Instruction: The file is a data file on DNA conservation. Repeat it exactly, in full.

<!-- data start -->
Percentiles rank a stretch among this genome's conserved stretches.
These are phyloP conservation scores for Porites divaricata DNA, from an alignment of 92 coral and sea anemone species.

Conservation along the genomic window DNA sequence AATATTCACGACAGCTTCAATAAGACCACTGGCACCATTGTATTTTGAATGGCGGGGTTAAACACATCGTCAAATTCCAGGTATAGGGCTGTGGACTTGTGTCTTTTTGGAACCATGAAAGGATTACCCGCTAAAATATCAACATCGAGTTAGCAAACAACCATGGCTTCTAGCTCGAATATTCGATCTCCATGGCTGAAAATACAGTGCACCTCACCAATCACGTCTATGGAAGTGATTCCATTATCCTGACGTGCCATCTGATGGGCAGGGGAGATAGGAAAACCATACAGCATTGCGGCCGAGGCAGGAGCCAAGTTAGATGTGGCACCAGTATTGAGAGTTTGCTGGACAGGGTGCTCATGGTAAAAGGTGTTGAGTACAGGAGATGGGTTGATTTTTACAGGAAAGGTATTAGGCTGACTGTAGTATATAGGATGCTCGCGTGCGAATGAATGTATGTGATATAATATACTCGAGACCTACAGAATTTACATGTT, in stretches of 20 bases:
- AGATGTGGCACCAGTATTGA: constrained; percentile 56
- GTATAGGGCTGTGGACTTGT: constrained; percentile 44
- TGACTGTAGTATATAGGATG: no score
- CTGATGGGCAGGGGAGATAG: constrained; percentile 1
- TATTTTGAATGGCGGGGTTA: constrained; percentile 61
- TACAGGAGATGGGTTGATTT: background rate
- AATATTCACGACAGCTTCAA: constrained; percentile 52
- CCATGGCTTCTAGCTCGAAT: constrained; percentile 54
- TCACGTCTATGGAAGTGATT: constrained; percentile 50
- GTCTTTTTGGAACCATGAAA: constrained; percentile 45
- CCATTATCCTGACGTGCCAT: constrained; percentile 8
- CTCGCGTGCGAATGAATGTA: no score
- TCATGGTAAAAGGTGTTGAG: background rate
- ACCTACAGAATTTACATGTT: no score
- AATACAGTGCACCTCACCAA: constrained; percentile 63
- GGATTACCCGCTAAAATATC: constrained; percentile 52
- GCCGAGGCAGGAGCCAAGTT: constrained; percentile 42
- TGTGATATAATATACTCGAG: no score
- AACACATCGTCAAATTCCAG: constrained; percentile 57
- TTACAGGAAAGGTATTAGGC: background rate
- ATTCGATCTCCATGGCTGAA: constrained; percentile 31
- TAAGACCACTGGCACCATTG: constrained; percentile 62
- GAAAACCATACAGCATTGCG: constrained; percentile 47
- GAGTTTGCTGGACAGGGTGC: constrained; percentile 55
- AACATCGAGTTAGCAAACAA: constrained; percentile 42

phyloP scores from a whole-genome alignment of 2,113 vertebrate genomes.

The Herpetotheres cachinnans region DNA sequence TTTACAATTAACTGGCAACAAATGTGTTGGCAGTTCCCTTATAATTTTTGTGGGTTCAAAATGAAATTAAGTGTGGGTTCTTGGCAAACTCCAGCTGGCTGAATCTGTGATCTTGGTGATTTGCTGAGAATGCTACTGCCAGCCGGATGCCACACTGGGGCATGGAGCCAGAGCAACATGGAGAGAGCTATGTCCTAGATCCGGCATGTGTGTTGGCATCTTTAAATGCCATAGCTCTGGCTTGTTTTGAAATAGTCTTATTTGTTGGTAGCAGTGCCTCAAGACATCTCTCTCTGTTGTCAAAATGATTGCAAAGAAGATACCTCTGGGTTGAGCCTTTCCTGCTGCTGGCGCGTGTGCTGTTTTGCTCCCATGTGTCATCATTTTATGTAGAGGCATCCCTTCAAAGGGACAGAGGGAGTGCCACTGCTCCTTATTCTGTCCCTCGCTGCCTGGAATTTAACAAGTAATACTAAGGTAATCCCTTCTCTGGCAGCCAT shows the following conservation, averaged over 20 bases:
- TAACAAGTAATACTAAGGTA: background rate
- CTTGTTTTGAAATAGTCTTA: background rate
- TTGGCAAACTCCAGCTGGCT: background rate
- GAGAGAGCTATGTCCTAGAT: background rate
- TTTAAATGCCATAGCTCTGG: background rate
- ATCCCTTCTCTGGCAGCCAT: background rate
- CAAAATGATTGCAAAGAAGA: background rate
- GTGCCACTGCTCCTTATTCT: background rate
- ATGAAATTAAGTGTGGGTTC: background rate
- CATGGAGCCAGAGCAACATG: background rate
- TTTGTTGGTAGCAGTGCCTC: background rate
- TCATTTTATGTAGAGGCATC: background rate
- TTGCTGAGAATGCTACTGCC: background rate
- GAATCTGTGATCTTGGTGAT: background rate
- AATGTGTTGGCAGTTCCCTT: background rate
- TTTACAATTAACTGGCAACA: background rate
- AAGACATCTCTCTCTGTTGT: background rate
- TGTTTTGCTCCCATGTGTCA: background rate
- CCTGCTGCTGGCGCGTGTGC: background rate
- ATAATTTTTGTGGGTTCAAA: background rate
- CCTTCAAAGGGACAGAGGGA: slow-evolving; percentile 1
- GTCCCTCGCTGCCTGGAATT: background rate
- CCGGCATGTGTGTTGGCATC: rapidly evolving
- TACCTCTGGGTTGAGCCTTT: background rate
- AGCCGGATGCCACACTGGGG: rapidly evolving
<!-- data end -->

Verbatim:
Percentiles rank a stretch among this genome's conserved stretches.
These are phyloP conservation scores for Porites divaricata DNA, from an alignment of 92 coral and sea anemone species.

Conservation along the genomic window DNA sequence AATATTCACGACAGCTTCAATAAGACCACTGGCACCATTGTATTTTGAATGGCGGGGTTAAACACATCGTCAAATTCCAGGTATAGGGCTGTGGACTTGTGTCTTTTTGGAACCATGAAAGGATTACCCGCTAAAATATCAACATCGAGTTAGCAAACAACCATGGCTTCTAGCTCGAATATTCGATCTCCATGGCTGAAAATACAGTGCACCTCACCAATCACGTCTATGGAAGTGATTCCATTATCCTGACGTGCCATCTGATGGGCAGGGGAGATAGGAAAACCATACAGCATTGCGGCCGAGGCAGGAGCCAAGTTAGATGTGGCACCAGTATTGAGAGTTTGCTGGACAGGGTGCTCATGGTAAAAGGTGTTGAGTACAGGAGATGGGTTGATTTTTACAGGAAAGGTATTAGGCTGACTGTAGTATATAGGATGCTCGCGTGCGAATGAATGTATGTGATATAATATACTCGAGACCTACAGAATTTACATGTT, in stretches of 20 bases:
- AGATGTGGCACCAGTATTGA: constrained; percentile 56
- GTATAGGGCTGTGGACTTGT: constrained; percentile 44
- TGACTGTAGTATATAGGATG: no score
- CTGATGGGCAGGGGAGATAG: constrained; percentile 1
- TATTTTGAATGGCGGGGTTA: constrained; percentile 61
- TACAGGAGATGGGTTGATTT: background rate
- AATATTCACGACAGCTTCAA: constrained; percentile 52
- CCATGGCTTCTAGCTCGAAT: constrained; percentile 54
- TCACGTCTATGGAAGTGATT: constrained; percentile 50
- GTCTTTTTGGAACCATGAAA: constrained; percentile 45
- CCATTATCCTGACGTGCCAT: constrained; percentile 8
- CTCGCGTGCGAATGAATGTA: no score
- TCATGGTAAAAGGTGTTGAG: background rate
- ACCTACAGAATTTACATGTT: no score
- AATACAGTGCACCTCACCAA: constrained; percentile 63
- GGATTACCCGCTAAAATATC: constrained; percentile 52
- GCCGAGGCAGGAGCCAAGTT: constrained; percentile 42
- TGTGATATAATATACTCGAG: no score
- AACACATCGTCAAATTCCAG: constrained; percentile 57
- TTACAGGAAAGGTATTAGGC: background rate
- ATTCGATCTCCATGGCTGAA: constrained; percentile 31
- TAAGACCACTGGCACCATTG: constrained; percentile 62
- GAAAACCATACAGCATTGCG: constrained; percentile 47
- GAGTTTGCTGGACAGGGTGC: constrained; percentile 55
- AACATCGAGTTAGCAAACAA: constrained; percentile 42

phyloP scores from a whole-genome alignment of 2,113 vertebrate genomes.

The Herpetotheres cachinnans region DNA sequence TTTACAATTAACTGGCAACAAATGTGTTGGCAGTTCCCTTATAATTTTTGTGGGTTCAAAATGAAATTAAGTGTGGGTTCTTGGCAAACTCCAGCTGGCTGAATCTGTGATCTTGGTGATTTGCTGAGAATGCTACTGCCAGCCGGATGCCACACTGGGGCATGGAGCCAGAGCAACATGGAGAGAGCTATGTCCTAGATCCGGCATGTGTGTTGGCATCTTTAAATGCCATAGCTCTGGCTTGTTTTGAAATAGTCTTATTTGTTGGTAGCAGTGCCTCAAGACATCTCTCTCTGTTGTCAAAATGATTGCAAAGAAGATACCTCTGGGTTGAGCCTTTCCTGCTGCTGGCGCGTGTGCTGTTTTGCTCCCATGTGTCATCATTTTATGTAGAGGCATCCCTTCAAAGGGACAGAGGGAGTGCCACTGCTCCTTATTCTGTCCCTCGCTGCCTGGAATTTAACAAGTAATACTAAGGTAATCCCTTCTCTGGCAGCCAT shows the following conservation, averaged over 20 bases:
- TAACAAGTAATACTAAGGTA: background rate
- CTTGTTTTGAAATAGTCTTA: background rate
- TTGGCAAACTCCAGCTGGCT: background rate
- GAGAGAGCTATGTCCTAGAT: background rate
- TTTAAATGCCATAGCTCTGG: background rate
- ATCCCTTCTCTGGCAGCCAT: background rate
- CAAAATGATTGCAAAGAAGA: background rate
- GTGCCACTGCTCCTTATTCT: background rate
- ATGAAATTAAGTGTGGGTTC: background rate
- CATGGAGCCAGAGCAACATG: background rate
- TTTGTTGGTAGCAGTGCCTC: background rate
- TCATTTTATGTAGAGGCATC: background rate
- TTGCTGAGAATGCTACTGCC: background rate
- GAATCTGTGATCTTGGTGAT: background rate
- AATGTGTTGGCAGTTCCCTT: background rate
- TTTACAATTAACTGGCAACA: background rate
- AAGACATCTCTCTCTGTTGT: background rate
- TGTTTTGCTCCCATGTGTCA: background rate
- CCTGCTGCTGGCGCGTGTGC: background rate
- ATAATTTTTGTGGGTTCAAA: background rate
- CCTTCAAAGGGACAGAGGGA: slow-evolving; percentile 1
- GTCCCTCGCTGCCTGGAATT: background rate
- CCGGCATGTGTGTTGGCATC: rapidly evolving
- TACCTCTGGGTTGAGCCTTT: background rate
- AGCCGGATGCCACACTGGGG: rapidly evolving